New research supporting Low Carb weight loss over Low Fat diets.
Johns Hopkins University School of Medicine:
“Investigators found that participants who lost more belly fat had better blood flow, suggesting better blood vessel function.
Those following the low-carb diet lost an average of 28.9 pounds as compared to 18.7 pounds among those on the low-fat diet. Stewart said patients following the low-carb diet lost more weight at a faster pace because eating more carbohydrates while dieting can slow the rate of body fat loss.”
Book Review – University of Connecticut Health Center
The Art and Science of Low Carbohydrate Living August 2011
“At least half the adults in this country and a growing number of adolescents have some degree of insulin resistance,” says Volek. “Someone who is resistant to insulin is intolerant to carbohydrates to some extent. So we believe that reducing carbohydrate intake is the most effective way to address the disease. Think about it, if your body is intolerant to lactose, you remove lactose from your diet. If your body is intolerant to gluten, you remove gluten from your diet. If your body is intolerant to carbohydrates, it only makes sense to minimize carbohydrates.”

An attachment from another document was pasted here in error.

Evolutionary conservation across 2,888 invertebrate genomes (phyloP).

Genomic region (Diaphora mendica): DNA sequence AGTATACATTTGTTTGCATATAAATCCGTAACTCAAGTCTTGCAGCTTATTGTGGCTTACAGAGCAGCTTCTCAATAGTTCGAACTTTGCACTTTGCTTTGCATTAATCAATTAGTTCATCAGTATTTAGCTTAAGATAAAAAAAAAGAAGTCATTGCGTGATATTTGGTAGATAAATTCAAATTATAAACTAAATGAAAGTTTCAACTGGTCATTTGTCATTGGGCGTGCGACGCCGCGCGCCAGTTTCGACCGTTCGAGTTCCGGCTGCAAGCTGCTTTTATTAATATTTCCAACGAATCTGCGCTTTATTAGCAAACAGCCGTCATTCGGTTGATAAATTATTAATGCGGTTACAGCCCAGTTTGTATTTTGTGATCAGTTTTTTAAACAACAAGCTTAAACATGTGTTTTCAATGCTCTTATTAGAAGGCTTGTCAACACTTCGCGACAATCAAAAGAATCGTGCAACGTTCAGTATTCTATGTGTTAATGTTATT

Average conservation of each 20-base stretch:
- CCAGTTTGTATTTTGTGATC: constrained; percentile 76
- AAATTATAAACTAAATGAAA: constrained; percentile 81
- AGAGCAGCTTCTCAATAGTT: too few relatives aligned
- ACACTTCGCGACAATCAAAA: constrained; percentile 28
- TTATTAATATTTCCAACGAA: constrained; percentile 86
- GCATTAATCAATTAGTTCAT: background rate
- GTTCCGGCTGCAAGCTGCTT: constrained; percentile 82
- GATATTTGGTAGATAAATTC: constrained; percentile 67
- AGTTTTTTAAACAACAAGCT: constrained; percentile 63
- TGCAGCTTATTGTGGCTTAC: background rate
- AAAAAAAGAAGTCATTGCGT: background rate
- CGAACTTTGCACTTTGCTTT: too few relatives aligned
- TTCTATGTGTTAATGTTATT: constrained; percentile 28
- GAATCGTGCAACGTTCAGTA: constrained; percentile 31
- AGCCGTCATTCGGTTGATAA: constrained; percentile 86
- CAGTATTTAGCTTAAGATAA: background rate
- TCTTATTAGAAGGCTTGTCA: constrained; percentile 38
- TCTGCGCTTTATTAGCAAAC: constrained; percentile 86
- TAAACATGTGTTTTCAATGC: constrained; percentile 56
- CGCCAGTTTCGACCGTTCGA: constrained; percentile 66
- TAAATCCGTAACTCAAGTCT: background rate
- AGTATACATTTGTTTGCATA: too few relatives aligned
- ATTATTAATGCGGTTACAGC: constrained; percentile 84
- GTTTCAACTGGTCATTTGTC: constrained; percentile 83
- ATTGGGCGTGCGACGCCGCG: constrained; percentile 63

Low carb, slow carb diets have been around for many years. And it’s been known that they work, too. Below is a link to a 1953 study — just a brief description of the results — showing that “way back then” people were testing this form of losing weight and finding it effective.
Slowly, too slowly really, the word is getting out that what we’ve been told for so many years about how to prevent heart disease is wrong. Obesity, diabetes and heart disease are related diseases, all springing from the low fat, high carbohydrate food we’ve been told to eat.
Please read this article in Scientific American Magazine — Carbs against Cardio: More Evidence that Refined Carbohydrates, not Fats, Threaten the Heart
Another recent report explaining that low fat diets have been the problem, not the cure. It will take TIME for this information to become “common knowledge.” Meanwhile, take a look at this report.
A meta-study conducted in the first decade of the 2000’s determined that replacing saturated fat with carbohydrates increases the risk of heart attack and heart problems. This study combined various studies following over 340,000 people, a very good sample.
Find it here:
M.U. Jakobsen, E.J. O’Reily, B.L. Heitman, M.A. Pereira, K. Balter, G.E. Fraser, et al., “Major Types Of Dietary Fat and Risk of Coronary Heart Disease: A Pooled Analysis of 11 Cohort Studies.” American Journal of Clinical Nutrition 89 (2009), 1425-1432.
Also, please see Gary Taubes’ book, Good Calories, Bad Calories for a dense and in depth look at the research on fat gain and loss, starting with information from the 1800’s and moving up to today.
And please read these News Reports from recent publications.